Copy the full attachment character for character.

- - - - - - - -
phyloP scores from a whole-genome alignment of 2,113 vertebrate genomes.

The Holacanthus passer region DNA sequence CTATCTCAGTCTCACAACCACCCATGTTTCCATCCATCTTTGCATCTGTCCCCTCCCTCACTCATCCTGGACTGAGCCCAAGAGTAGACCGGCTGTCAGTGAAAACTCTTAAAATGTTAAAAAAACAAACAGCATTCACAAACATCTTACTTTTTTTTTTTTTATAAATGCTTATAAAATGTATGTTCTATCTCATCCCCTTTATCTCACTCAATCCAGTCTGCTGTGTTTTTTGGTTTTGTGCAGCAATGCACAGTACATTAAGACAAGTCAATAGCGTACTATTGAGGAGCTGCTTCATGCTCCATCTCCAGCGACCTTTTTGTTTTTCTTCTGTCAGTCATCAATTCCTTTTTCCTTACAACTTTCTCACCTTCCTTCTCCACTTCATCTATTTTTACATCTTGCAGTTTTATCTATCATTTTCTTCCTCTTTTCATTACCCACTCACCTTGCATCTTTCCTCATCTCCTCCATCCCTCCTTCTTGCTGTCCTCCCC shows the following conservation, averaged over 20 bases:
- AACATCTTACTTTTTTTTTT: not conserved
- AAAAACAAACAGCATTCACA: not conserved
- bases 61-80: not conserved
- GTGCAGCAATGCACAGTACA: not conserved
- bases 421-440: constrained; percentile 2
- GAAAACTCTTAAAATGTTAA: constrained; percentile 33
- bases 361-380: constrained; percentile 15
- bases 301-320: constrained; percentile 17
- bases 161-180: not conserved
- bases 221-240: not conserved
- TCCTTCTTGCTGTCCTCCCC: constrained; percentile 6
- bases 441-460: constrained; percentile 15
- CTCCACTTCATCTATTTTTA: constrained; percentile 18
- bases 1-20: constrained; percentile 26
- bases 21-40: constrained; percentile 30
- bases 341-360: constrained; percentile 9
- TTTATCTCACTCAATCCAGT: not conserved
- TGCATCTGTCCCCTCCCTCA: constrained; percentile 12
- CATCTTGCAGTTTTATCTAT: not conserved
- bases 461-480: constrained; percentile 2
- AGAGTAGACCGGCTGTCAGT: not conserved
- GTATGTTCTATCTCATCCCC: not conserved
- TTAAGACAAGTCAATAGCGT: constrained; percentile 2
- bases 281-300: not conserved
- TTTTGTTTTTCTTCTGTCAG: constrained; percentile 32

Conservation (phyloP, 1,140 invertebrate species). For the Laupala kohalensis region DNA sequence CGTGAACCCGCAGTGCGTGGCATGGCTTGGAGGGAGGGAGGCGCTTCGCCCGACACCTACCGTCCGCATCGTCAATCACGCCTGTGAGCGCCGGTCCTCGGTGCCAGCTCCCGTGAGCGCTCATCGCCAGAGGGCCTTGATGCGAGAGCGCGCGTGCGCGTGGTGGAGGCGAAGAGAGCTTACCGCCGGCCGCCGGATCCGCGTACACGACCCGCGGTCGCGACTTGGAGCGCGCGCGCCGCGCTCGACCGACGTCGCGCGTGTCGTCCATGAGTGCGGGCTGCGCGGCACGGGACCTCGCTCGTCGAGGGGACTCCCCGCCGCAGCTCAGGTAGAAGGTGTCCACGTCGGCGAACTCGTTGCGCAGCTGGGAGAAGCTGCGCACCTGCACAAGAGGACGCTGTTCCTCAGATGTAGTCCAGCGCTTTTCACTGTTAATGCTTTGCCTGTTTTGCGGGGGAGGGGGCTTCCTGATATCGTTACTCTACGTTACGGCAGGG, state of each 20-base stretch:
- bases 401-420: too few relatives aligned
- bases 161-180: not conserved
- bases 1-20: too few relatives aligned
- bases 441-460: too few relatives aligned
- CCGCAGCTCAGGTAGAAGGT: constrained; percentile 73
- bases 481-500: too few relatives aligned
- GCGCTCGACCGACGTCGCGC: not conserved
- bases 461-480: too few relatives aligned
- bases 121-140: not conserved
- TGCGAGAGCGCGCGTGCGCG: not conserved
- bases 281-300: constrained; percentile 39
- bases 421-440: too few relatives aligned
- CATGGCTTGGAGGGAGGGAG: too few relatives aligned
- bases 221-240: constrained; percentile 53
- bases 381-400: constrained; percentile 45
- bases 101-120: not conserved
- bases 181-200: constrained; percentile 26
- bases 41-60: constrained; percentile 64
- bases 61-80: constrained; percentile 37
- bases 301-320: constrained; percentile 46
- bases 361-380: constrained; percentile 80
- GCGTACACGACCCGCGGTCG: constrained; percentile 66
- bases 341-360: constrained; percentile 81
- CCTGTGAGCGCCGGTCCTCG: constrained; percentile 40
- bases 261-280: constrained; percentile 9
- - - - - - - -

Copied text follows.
phyloP scores from a whole-genome alignment of 2,113 vertebrate genomes.

The Holacanthus passer region DNA sequence CTATCTCAGTCTCACAACCACCCATGTTTCCATCCATCTTTGCATCTGTCCCCTCCCTCACTCATCCTGGACTGAGCCCAAGAGTAGACCGGCTGTCAGTGAAAACTCTTAAAATGTTAAAAAAACAAACAGCATTCACAAACATCTTACTTTTTTTTTTTTTATAAATGCTTATAAAATGTATGTTCTATCTCATCCCCTTTATCTCACTCAATCCAGTCTGCTGTGTTTTTTGGTTTTGTGCAGCAATGCACAGTACATTAAGACAAGTCAATAGCGTACTATTGAGGAGCTGCTTCATGCTCCATCTCCAGCGACCTTTTTGTTTTTCTTCTGTCAGTCATCAATTCCTTTTTCCTTACAACTTTCTCACCTTCCTTCTCCACTTCATCTATTTTTACATCTTGCAGTTTTATCTATCATTTTCTTCCTCTTTTCATTACCCACTCACCTTGCATCTTTCCTCATCTCCTCCATCCCTCCTTCTTGCTGTCCTCCCC shows the following conservation, averaged over 20 bases:
- AACATCTTACTTTTTTTTTT: not conserved
- AAAAACAAACAGCATTCACA: not conserved
- bases 61-80: not conserved
- GTGCAGCAATGCACAGTACA: not conserved
- bases 421-440: constrained; percentile 2
- GAAAACTCTTAAAATGTTAA: constrained; percentile 33
- bases 361-380: constrained; percentile 15
- bases 301-320: constrained; percentile 17
- bases 161-180: not conserved
- bases 221-240: not conserved
- TCCTTCTTGCTGTCCTCCCC: constrained; percentile 6
- bases 441-460: constrained; percentile 15
- CTCCACTTCATCTATTTTTA: constrained; percentile 18
- bases 1-20: constrained; percentile 26
- bases 21-40: constrained; percentile 30
- bases 341-360: constrained; percentile 9
- TTTATCTCACTCAATCCAGT: not conserved
- TGCATCTGTCCCCTCCCTCA: constrained; percentile 12
- CATCTTGCAGTTTTATCTAT: not conserved
- bases 461-480: constrained; percentile 2
- AGAGTAGACCGGCTGTCAGT: not conserved
- GTATGTTCTATCTCATCCCC: not conserved
- TTAAGACAAGTCAATAGCGT: constrained; percentile 2
- bases 281-300: not conserved
- TTTTGTTTTTCTTCTGTCAG: constrained; percentile 32

Conservation (phyloP, 1,140 invertebrate species). For the Laupala kohalensis region DNA sequence CGTGAACCCGCAGTGCGTGGCATGGCTTGGAGGGAGGGAGGCGCTTCGCCCGACACCTACCGTCCGCATCGTCAATCACGCCTGTGAGCGCCGGTCCTCGGTGCCAGCTCCCGTGAGCGCTCATCGCCAGAGGGCCTTGATGCGAGAGCGCGCGTGCGCGTGGTGGAGGCGAAGAGAGCTTACCGCCGGCCGCCGGATCCGCGTACACGACCCGCGGTCGCGACTTGGAGCGCGCGCGCCGCGCTCGACCGACGTCGCGCGTGTCGTCCATGAGTGCGGGCTGCGCGGCACGGGACCTCGCTCGTCGAGGGGACTCCCCGCCGCAGCTCAGGTAGAAGGTGTCCACGTCGGCGAACTCGTTGCGCAGCTGGGAGAAGCTGCGCACCTGCACAAGAGGACGCTGTTCCTCAGATGTAGTCCAGCGCTTTTCACTGTTAATGCTTTGCCTGTTTTGCGGGGGAGGGGGCTTCCTGATATCGTTACTCTACGTTACGGCAGGG, state of each 20-base stretch:
- bases 401-420: too few relatives aligned
- bases 161-180: not conserved
- bases 1-20: too few relatives aligned
- bases 441-460: too few relatives aligned
- CCGCAGCTCAGGTAGAAGGT: constrained; percentile 73
- bases 481-500: too few relatives aligned
- GCGCTCGACCGACGTCGCGC: not conserved
- bases 461-480: too few relatives aligned
- bases 121-140: not conserved
- TGCGAGAGCGCGCGTGCGCG: not conserved
- bases 281-300: constrained; percentile 39
- bases 421-440: too few relatives aligned
- CATGGCTTGGAGGGAGGGAG: too few relatives aligned
- bases 221-240: constrained; percentile 53
- bases 381-400: constrained; percentile 45
- bases 101-120: not conserved
- bases 181-200: constrained; percentile 26
- bases 41-60: constrained; percentile 64
- bases 61-80: constrained; percentile 37
- bases 301-320: constrained; percentile 46
- bases 361-380: constrained; percentile 80
- GCGTACACGACCCGCGGTCG: constrained; percentile 66
- bases 341-360: constrained; percentile 81
- CCTGTGAGCGCCGGTCCTCG: constrained; percentile 40
- bases 261-280: constrained; percentile 9